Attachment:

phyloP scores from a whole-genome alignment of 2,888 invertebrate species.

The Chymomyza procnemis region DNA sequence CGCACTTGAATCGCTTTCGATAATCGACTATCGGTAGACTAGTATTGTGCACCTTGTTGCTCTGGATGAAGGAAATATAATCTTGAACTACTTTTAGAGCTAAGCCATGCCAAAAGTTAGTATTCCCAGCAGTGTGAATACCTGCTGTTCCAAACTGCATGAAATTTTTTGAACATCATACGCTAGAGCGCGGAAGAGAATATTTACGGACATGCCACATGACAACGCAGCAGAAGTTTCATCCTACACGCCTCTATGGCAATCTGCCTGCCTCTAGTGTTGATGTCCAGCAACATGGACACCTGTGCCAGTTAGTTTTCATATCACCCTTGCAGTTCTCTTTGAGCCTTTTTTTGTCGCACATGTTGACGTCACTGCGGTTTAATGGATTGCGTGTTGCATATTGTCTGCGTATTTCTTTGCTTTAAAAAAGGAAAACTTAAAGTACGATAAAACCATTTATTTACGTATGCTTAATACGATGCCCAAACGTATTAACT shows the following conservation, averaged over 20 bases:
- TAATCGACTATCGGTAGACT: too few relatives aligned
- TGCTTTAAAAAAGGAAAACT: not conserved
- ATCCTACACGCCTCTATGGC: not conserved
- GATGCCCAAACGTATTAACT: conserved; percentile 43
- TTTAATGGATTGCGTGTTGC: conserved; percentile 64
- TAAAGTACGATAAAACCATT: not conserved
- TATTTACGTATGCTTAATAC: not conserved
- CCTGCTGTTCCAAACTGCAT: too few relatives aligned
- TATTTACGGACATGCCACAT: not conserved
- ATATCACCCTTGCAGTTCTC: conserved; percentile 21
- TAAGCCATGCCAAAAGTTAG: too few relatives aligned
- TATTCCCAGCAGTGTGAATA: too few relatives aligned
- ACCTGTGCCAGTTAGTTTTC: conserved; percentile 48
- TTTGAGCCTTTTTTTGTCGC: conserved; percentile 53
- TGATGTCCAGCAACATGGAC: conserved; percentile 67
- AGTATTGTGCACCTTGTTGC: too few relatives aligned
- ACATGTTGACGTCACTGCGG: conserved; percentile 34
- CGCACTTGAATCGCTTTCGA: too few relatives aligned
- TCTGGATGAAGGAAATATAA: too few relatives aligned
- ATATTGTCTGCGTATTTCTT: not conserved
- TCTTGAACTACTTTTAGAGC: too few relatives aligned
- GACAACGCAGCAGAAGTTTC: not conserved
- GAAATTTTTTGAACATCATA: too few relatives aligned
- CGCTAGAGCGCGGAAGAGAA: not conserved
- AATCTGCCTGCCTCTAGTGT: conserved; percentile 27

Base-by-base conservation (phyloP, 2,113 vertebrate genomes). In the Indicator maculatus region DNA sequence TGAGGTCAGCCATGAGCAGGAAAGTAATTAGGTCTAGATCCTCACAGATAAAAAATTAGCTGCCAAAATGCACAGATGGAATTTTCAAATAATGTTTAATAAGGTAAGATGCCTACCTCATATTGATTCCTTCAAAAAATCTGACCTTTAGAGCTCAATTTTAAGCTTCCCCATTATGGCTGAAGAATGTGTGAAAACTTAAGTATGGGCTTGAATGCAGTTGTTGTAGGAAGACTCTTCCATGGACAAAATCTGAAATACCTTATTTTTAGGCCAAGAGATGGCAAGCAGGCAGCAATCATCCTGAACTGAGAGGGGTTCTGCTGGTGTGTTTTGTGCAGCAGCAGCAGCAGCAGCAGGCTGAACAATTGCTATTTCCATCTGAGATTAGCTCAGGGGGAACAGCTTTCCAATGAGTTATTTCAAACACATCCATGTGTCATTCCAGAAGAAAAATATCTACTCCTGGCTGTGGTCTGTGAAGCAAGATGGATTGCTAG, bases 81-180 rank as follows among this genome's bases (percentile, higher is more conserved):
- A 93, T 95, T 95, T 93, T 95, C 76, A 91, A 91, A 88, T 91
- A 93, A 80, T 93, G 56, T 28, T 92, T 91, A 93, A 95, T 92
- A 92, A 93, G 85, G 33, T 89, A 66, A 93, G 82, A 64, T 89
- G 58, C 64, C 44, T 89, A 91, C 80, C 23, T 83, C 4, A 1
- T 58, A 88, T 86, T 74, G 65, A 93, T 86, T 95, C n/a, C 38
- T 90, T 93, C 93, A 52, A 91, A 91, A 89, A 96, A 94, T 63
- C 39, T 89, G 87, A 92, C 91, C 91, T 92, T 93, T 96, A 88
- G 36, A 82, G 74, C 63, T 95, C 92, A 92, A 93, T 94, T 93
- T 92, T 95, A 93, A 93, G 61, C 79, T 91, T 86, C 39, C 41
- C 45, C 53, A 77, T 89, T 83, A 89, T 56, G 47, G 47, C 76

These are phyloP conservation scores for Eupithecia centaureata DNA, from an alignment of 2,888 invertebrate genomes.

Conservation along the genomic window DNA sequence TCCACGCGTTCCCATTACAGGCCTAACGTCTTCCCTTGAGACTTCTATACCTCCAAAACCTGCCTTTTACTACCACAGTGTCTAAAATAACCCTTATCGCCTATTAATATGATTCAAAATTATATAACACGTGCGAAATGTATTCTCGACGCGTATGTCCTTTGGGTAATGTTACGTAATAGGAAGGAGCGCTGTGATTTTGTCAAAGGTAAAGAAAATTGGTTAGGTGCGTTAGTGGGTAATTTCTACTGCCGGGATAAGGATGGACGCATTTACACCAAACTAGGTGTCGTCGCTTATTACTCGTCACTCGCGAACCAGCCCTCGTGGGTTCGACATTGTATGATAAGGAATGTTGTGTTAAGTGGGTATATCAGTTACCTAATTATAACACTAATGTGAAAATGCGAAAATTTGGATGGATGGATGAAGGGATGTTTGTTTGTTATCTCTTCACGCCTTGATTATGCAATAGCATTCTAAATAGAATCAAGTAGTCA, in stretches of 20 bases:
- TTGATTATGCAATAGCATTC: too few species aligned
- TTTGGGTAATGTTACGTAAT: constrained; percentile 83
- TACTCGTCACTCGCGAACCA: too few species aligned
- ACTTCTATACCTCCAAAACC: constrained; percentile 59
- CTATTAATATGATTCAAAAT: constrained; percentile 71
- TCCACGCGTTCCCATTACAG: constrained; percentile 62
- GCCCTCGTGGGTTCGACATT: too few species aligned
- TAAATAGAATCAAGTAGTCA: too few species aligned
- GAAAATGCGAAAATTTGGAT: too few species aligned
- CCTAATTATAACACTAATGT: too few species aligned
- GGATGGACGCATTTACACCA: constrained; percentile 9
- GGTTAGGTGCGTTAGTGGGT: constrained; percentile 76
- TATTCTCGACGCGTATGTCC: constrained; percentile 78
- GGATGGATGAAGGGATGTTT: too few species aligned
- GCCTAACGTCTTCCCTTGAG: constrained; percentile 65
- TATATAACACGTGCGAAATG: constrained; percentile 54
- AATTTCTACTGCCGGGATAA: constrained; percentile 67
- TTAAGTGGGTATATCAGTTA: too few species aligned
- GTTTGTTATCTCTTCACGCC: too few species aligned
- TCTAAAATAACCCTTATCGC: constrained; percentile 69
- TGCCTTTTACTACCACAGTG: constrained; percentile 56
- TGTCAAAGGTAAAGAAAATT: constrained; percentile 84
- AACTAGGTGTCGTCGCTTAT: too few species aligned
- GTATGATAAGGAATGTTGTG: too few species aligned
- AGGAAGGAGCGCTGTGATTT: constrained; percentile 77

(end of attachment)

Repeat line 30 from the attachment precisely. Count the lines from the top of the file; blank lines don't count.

- A 93, A 80, T 93, G 56, T 28, T 92, T 91, A 93, A 95, T 92